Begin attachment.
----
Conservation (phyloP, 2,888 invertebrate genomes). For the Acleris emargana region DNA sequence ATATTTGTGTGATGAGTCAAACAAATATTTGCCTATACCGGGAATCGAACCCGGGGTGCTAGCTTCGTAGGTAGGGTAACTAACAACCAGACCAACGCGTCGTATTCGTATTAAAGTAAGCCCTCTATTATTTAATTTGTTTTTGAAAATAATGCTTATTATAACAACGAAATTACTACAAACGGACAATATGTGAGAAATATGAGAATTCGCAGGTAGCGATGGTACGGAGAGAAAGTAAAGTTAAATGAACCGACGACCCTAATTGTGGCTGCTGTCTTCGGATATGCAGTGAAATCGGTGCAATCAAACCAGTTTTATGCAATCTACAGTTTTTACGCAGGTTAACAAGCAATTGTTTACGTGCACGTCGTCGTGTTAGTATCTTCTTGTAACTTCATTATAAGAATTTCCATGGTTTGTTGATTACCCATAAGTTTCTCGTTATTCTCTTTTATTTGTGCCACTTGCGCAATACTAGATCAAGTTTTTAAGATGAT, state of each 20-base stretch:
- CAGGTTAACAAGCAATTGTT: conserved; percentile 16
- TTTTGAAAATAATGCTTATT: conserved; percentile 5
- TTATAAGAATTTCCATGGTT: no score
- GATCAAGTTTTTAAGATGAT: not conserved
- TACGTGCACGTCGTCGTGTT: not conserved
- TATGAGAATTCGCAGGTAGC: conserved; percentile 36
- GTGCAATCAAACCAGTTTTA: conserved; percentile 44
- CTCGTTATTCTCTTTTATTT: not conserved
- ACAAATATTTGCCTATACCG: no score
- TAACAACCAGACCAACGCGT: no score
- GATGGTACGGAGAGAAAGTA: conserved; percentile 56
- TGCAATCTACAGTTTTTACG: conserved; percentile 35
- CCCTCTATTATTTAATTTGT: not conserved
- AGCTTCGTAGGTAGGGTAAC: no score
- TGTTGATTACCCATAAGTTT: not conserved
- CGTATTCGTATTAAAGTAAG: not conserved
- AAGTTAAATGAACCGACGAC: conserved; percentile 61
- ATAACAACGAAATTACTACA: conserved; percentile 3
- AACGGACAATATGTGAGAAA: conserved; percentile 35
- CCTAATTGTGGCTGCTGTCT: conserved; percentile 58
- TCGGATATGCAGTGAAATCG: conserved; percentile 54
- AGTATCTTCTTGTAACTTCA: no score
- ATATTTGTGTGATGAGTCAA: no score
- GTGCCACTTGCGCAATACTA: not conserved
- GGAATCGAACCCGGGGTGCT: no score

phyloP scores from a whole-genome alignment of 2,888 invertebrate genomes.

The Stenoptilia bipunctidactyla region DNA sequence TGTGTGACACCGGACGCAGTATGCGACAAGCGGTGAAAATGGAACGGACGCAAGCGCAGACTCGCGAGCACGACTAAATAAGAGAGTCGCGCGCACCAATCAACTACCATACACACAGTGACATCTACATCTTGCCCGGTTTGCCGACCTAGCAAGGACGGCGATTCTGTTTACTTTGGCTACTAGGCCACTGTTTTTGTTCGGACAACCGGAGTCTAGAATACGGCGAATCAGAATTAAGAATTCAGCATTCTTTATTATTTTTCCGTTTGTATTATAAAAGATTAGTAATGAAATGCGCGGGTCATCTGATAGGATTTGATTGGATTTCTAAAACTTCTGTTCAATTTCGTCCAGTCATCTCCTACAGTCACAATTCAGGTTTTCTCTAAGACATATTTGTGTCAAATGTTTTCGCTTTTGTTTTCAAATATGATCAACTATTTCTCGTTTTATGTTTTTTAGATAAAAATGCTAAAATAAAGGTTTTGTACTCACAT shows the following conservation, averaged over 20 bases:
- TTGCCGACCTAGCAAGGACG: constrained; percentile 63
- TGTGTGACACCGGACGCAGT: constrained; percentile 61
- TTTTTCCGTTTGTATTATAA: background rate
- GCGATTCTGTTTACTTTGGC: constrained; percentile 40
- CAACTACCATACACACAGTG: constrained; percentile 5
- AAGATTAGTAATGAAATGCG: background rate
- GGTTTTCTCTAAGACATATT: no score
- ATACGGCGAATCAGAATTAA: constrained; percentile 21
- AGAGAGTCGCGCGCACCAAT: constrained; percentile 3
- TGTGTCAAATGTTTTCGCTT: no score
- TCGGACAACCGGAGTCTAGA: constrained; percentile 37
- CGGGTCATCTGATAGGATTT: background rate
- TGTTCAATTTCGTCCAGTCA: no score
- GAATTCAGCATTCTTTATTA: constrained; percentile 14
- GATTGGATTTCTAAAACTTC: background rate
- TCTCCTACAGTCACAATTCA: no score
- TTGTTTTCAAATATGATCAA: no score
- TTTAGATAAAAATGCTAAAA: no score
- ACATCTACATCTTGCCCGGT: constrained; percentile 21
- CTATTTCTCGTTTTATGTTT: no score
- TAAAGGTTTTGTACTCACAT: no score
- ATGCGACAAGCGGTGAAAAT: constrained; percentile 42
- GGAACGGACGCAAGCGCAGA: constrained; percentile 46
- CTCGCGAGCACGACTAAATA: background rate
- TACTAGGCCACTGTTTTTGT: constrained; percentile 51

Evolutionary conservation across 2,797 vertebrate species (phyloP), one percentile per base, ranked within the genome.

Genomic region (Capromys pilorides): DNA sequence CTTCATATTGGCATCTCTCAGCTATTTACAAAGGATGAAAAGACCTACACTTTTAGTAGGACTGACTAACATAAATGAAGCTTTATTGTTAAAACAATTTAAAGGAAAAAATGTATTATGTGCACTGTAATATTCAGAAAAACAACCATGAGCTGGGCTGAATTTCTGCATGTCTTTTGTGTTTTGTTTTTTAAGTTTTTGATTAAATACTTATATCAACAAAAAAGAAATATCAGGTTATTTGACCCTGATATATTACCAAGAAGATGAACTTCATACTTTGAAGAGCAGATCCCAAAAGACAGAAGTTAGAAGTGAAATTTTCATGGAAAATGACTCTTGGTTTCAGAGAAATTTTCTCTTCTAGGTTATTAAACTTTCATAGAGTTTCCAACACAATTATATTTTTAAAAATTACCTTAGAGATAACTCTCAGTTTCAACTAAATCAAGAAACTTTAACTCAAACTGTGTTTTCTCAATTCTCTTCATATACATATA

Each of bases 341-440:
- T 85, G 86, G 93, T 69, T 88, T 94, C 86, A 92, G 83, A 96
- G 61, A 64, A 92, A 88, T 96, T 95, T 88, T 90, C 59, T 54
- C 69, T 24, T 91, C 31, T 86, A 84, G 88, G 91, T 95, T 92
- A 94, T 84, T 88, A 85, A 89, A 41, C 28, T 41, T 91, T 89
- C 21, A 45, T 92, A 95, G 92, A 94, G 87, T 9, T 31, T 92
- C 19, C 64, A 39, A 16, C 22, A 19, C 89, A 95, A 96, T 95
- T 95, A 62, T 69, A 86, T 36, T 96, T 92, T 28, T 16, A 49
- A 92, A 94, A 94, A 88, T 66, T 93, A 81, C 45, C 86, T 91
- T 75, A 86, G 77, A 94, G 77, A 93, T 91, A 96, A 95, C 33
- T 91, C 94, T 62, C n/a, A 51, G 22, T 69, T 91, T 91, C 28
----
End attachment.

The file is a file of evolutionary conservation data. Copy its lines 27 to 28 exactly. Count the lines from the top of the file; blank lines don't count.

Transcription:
phyloP scores from a whole-genome alignment of 2,888 invertebrate genomes.

The Stenoptilia bipunctidactyla region DNA sequence TGTGTGACACCGGACGCAGTATGCGACAAGCGGTGAAAATGGAACGGACGCAAGCGCAGACTCGCGAGCACGACTAAATAAGAGAGTCGCGCGCACCAATCAACTACCATACACACAGTGACATCTACATCTTGCCCGGTTTGCCGACCTAGCAAGGACGGCGATTCTGTTTACTTTGGCTACTAGGCCACTGTTTTTGTTCGGACAACCGGAGTCTAGAATACGGCGAATCAGAATTAAGAATTCAGCATTCTTTATTATTTTTCCGTTTGTATTATAAAAGATTAGTAATGAAATGCGCGGGTCATCTGATAGGATTTGATTGGATTTCTAAAACTTCTGTTCAATTTCGTCCAGTCATCTCCTACAGTCACAATTCAGGTTTTCTCTAAGACATATTTGTGTCAAATGTTTTCGCTTTTGTTTTCAAATATGATCAACTATTTCTCGTTTTATGTTTTTTAGATAAAAATGCTAAAATAAAGGTTTTGTACTCACAT shows the following conservation, averaged over 20 bases: